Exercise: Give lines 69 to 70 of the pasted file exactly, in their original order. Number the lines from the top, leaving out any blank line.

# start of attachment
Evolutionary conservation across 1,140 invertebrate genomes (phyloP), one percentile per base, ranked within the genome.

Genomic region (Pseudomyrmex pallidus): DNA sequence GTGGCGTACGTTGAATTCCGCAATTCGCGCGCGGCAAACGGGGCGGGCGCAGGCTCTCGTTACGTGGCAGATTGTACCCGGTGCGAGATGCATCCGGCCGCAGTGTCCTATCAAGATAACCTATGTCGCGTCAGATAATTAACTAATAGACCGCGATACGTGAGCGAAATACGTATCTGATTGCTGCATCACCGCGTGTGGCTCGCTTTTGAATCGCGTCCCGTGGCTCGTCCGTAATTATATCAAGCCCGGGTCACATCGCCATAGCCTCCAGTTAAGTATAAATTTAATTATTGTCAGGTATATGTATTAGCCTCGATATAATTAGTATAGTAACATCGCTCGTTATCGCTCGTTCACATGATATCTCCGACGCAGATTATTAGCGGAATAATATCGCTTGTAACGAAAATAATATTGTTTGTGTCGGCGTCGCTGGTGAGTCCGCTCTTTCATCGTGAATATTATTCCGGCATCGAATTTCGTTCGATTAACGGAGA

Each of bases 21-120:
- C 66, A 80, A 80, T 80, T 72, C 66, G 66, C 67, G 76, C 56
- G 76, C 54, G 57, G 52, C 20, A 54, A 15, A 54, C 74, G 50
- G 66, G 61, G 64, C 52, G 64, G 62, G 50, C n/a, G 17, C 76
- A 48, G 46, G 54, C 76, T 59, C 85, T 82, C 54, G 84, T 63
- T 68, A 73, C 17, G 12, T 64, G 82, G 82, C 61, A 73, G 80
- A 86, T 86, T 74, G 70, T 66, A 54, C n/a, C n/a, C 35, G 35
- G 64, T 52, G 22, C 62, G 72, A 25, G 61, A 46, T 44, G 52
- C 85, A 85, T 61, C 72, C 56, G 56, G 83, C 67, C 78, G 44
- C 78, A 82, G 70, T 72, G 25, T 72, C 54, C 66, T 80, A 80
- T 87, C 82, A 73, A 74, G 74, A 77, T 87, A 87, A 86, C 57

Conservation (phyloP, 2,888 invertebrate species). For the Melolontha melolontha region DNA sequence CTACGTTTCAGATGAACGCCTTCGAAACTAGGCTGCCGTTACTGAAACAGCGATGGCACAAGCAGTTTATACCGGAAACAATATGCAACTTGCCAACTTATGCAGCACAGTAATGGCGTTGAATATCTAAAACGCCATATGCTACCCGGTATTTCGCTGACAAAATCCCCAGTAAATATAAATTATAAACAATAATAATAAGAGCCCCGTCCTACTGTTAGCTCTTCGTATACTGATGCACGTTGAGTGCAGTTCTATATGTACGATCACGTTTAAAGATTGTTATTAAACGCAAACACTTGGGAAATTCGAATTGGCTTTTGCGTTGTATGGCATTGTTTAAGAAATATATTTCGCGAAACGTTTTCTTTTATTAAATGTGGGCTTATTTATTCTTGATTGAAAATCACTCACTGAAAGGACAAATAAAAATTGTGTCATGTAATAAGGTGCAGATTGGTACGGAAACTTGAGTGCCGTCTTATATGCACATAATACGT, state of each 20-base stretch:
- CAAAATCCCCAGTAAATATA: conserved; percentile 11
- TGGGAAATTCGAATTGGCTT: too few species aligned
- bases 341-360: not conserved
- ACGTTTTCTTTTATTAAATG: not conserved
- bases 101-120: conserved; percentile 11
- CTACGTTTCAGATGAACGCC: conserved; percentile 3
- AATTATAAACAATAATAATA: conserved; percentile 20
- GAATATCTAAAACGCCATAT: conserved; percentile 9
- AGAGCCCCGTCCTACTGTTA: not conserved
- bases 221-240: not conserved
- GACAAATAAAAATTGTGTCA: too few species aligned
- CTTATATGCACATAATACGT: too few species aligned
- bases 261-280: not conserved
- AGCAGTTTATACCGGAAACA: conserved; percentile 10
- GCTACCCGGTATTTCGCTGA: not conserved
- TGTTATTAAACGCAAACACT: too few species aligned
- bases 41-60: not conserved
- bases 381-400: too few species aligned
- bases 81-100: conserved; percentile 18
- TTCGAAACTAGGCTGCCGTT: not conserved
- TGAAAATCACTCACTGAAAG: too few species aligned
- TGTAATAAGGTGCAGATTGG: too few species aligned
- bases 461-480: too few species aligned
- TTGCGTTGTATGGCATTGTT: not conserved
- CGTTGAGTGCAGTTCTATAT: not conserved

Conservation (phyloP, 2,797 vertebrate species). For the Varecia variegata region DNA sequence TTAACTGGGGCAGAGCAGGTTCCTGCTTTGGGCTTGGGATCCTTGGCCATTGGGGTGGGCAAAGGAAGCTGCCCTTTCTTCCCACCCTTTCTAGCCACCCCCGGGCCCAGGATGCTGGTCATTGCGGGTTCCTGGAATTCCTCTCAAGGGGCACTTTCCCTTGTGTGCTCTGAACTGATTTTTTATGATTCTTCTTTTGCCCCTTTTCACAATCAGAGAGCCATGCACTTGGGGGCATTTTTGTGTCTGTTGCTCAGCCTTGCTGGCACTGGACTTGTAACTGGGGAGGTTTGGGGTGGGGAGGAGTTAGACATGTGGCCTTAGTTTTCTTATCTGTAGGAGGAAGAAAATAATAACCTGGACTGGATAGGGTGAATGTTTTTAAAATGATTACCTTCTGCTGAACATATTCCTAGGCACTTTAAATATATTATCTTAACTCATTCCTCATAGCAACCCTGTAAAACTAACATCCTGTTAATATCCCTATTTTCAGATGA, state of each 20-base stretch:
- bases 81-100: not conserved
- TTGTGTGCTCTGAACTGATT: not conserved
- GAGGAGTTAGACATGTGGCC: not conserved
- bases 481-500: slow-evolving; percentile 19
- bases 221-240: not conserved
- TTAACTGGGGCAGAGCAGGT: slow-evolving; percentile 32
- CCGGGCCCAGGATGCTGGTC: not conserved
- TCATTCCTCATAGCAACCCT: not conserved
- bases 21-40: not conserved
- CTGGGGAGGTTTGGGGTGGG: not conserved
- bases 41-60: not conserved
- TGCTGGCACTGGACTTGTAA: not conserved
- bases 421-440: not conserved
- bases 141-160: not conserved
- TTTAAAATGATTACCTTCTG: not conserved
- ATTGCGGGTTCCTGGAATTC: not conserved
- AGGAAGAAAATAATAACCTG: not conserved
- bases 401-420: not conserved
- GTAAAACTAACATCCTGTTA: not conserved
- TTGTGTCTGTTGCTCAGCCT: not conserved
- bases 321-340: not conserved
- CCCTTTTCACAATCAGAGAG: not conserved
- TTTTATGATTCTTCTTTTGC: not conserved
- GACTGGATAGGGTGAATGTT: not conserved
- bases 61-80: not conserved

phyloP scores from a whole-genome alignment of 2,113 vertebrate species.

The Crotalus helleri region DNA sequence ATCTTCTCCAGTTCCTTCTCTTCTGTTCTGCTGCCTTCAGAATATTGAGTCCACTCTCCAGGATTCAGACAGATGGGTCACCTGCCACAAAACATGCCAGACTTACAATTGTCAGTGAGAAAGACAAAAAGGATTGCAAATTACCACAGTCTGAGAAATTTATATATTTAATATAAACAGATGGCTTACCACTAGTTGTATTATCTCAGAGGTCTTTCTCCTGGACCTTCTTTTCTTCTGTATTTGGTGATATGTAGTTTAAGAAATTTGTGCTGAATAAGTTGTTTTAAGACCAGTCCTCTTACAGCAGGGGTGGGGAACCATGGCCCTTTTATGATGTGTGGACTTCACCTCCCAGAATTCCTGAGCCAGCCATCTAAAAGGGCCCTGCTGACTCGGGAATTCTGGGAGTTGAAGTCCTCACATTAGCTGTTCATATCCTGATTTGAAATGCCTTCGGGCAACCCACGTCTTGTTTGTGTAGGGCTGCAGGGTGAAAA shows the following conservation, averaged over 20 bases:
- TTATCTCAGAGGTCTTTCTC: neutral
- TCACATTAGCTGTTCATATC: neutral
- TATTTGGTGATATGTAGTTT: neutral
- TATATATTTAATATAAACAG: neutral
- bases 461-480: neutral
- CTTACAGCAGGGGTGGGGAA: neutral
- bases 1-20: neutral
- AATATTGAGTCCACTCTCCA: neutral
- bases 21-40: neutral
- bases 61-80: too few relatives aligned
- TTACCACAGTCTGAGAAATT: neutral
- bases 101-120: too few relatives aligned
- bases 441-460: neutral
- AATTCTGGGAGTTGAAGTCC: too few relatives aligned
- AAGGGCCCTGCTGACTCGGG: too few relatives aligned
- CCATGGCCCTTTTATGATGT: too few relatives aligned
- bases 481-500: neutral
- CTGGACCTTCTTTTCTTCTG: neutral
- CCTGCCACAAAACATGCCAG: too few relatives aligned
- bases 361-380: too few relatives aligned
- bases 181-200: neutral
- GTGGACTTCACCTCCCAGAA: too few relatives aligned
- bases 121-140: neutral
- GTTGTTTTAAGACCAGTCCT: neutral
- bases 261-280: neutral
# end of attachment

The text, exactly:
- TCACATTAGCTGTTCATATC: neutral
- TATTTGGTGATATGTAGTTT: neutral